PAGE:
Beasley v. Beasley

Annotate this Case

160 So. 2d 863 (1964)

Janice Lee BEASLEY v. Gene E. BEASLEY.

6 Div. 976.

Supreme Court of Alabama.

February 13, 1964.

*864 W. A. Stevenson, Birmingham, for appellant.

Chas. Morgan, Jr., Birmingham, for appellee.

GOODWYN, Justice.

This is a divorce proceeding, involving also the custody of the parties' three year old son.

Appellant (wife) filed a bill against appellee (husband) seeking a divorce on the ground of cruelty, and also seeking custody of their child and maintenance and support for herself and the child. Appellee filed a cross-bill seeking a divorce in his favor on the ground of adultery and also custody of the child. The cross-bill was amended to include cruelty as an additional ground of divorce.

After an oral hearing of the evidence, the trial court rendered a decree denying relief to appellant and granting relief to appellee, as prayed for in his amended cross-bill, except that appellant was given visitation rights. This appeal was brought after denial of appellant's application for a rehearing.

On this appeal, appellant challenges the trial court's action in granting the divorce in favor of appellee on the ground of adultery, in denying her a divorce on the ground of cruelty, and in awarding custody of the child to appellee. No question of alimony is presented.

After carefully considering the evidence, we find no basis for disturbing the decree.

No good purpose would be served by detailing the evidence.

Although there is no direct proof of adultery, the circumstances are "such as would lead the guarded discretion of a reasonable and just man to the conclusion" of guilt of such act. See: Rudicell v. Rudicell, 262 Ala. 41, 44, 77 So. 2d 339; Gardner v. Gardner, 248 Ala. 508, 509, 28 So. 2d 559; Jeter v. Jeter, 36 Ala. 391. The evidence gives rise to more than a possibility, or mere suspicion, of adulterous conduct. See: Gardner v. Gardner, supra, relied on by appellant. Aside from the evidence of what happened in Jefferson County, Alabama, (where the parties had lived together from the time of their marriage in 1958 until appellee was sent to France in November, 1961, as a member of the Alabama National Guard), the circumstances of the trip to Stuttgart, Arkansas, which appellant took in June, 1962, with W. C. Roberson, Jr., amply support the trial court's finding on the issue of adultery. For instance, appellant, although denying any wrongdoing, acknowledges that, after going with Roberson to Arkansas, she lived there about two and a half months in an apartment rented by him and in which he had a room separated from her room by a hall; and also, that during this period Roberson furnished food for her and the baby.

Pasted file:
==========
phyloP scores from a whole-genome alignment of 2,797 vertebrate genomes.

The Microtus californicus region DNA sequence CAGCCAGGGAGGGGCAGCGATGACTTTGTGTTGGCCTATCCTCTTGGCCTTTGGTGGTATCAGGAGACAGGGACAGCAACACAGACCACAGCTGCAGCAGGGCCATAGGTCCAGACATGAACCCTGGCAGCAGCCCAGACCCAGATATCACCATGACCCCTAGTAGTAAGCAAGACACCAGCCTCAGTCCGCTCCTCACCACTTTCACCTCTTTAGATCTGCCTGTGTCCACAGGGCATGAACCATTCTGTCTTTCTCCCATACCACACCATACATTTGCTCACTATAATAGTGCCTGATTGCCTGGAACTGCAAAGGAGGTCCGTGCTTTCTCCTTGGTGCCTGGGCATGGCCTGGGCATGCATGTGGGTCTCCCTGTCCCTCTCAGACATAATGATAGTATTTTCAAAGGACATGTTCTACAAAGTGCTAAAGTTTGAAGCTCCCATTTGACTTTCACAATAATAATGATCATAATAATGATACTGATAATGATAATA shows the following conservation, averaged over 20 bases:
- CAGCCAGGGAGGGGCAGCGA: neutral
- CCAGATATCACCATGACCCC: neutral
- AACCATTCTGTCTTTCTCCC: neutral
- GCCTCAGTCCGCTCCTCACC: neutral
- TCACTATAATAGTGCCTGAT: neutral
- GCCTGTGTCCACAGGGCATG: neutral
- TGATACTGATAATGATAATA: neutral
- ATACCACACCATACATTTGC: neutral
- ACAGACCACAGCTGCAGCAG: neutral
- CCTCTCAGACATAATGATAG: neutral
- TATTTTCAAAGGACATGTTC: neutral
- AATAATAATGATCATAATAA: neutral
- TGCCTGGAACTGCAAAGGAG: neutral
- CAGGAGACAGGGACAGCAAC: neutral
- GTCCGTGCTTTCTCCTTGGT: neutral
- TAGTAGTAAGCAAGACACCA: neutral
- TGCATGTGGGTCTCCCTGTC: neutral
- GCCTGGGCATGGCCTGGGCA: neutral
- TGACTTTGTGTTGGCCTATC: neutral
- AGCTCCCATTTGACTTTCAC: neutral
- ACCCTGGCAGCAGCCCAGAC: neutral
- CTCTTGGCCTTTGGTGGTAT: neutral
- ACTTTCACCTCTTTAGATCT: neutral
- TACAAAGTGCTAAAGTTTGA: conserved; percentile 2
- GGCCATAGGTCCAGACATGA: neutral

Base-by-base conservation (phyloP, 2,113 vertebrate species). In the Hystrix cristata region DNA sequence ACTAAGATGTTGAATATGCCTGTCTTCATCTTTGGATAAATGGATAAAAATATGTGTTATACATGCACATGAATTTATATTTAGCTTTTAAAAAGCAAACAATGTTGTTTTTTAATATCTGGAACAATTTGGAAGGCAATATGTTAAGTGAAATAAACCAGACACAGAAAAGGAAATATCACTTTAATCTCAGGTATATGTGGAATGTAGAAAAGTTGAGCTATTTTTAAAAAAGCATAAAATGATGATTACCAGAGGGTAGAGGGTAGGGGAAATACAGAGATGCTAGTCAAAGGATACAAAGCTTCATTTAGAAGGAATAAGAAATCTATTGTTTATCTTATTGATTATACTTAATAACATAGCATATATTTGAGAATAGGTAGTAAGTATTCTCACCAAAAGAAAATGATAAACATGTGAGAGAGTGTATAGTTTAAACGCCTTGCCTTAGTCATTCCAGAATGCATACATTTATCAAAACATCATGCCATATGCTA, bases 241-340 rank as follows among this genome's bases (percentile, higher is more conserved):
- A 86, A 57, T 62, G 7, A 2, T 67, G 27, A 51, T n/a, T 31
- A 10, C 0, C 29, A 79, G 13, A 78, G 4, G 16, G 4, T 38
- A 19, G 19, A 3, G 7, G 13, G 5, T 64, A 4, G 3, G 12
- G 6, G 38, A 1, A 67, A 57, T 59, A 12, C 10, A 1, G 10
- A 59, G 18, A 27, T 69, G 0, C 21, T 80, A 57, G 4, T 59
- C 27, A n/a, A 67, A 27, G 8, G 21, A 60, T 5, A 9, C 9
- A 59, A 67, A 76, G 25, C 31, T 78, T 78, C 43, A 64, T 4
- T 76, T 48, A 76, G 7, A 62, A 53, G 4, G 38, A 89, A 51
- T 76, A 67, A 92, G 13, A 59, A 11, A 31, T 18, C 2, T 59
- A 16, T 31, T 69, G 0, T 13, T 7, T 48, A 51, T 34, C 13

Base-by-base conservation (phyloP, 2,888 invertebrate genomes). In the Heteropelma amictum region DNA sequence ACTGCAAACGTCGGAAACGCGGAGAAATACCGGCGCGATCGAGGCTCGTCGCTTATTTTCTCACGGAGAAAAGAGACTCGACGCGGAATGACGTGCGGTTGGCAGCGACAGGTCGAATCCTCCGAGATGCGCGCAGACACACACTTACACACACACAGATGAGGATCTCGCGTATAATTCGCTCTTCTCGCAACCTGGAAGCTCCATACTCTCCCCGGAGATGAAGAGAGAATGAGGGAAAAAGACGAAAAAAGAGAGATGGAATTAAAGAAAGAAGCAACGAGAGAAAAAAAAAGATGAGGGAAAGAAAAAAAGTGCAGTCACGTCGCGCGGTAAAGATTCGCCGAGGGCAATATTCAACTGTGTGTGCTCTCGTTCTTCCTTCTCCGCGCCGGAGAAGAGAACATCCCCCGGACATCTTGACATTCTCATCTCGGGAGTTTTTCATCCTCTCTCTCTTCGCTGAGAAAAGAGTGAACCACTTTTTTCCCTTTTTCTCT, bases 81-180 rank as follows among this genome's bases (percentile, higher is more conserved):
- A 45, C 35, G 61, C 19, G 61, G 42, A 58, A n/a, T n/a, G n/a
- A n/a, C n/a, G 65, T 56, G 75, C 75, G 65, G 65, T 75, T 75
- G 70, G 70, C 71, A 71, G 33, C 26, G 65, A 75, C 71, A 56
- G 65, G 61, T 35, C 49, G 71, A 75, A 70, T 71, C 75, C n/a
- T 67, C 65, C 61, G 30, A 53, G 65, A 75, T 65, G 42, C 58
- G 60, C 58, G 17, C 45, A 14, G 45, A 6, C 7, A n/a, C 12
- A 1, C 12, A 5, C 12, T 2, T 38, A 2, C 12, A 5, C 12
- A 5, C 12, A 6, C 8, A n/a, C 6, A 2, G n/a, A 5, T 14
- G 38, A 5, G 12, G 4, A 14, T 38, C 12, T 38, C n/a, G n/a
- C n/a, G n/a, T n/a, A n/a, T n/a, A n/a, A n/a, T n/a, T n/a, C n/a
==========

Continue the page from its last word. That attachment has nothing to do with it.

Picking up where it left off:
There is evidence supportive of appellant's charge of cruelty on the part of appellee. However, there is evidence that this occurred in the early part of 1961, and also evidence supporting a finding of appellant's condonation of such conduct. The parties, except for two days following the *865 incident, continued living together as man and wife, including acts of sexual intercourse, until appellee's departure for France in November, 1961. See: Tate v. Tate, 274 Ala. 350, 148 So. 2d 627; Brown v. Brown, 219 Ala. 104, 105, 121 So. 386, 387. Cf. Cox v. Cox, 267 Ala. 72, 74, 100 So. 2d 35. From the Brown case is the following definition of "condonation":

"* * * `Condonation' in the respect here involved means the willing continuance of cohabitation, a living together in the same place, from which fact sexual intercourse may in general be presumed; but, `if it is satisfactorily established that the parties occupied separate apartments or had no access to each other, the presumption is destroyed.' 19 C.J. p. 87, note * * *"

The following from Reese v. Reese, 23 Ala. 785, 787, relied on by appellant, is not of controlling significance in the case before us, viz.:

"`* * * The wife, who is timid and fearful, shrinks with horror and dismay from the odium which attaches to a separation from her husband, and becomes the patient martyr of his tyranny and brutality, rather than seek peace in separation, unless a time should arrive in the history of her sufferings, when, justified by the opinion of the world, and sustained by the counsel of friends, she might seek freedom in abandoning him. Such patient endurance would not amount to condonation.'"

The rule is, of course, that in awarding custody of a minor child, the paramount and controlling consideration is what is best for the child. And we have held that even though the mother has been guilty of adultery, such conduct does not, in and of itself, serve as an absolute bar to an award of custody to her. See: Wood v. Wood, Ala., 159 So. 2d 448; Vinson v. Vinson, 263 Ala. 635, 640, 83 So. 2d 215; Easterling v. Caton, 260 Ala. 543, 546-47, 71 So. 2d 835. On the other hand, there is a rule that such misconduct is an adjudication of her relative unfitness to have custody. See: Hanby v. Hanby, 229 Ala. 527, 158 So. 727; Johnson v. Johnson. 215 Ala. 487, 111 So. 207. We see no basis for changing the decree awarding custody to appellee with visitation rights in appellant.

The decree is due to be affirmed. So ordered.


LIVINGSTON, C. J., and LAWSON and COLEMAN, JJ., concur.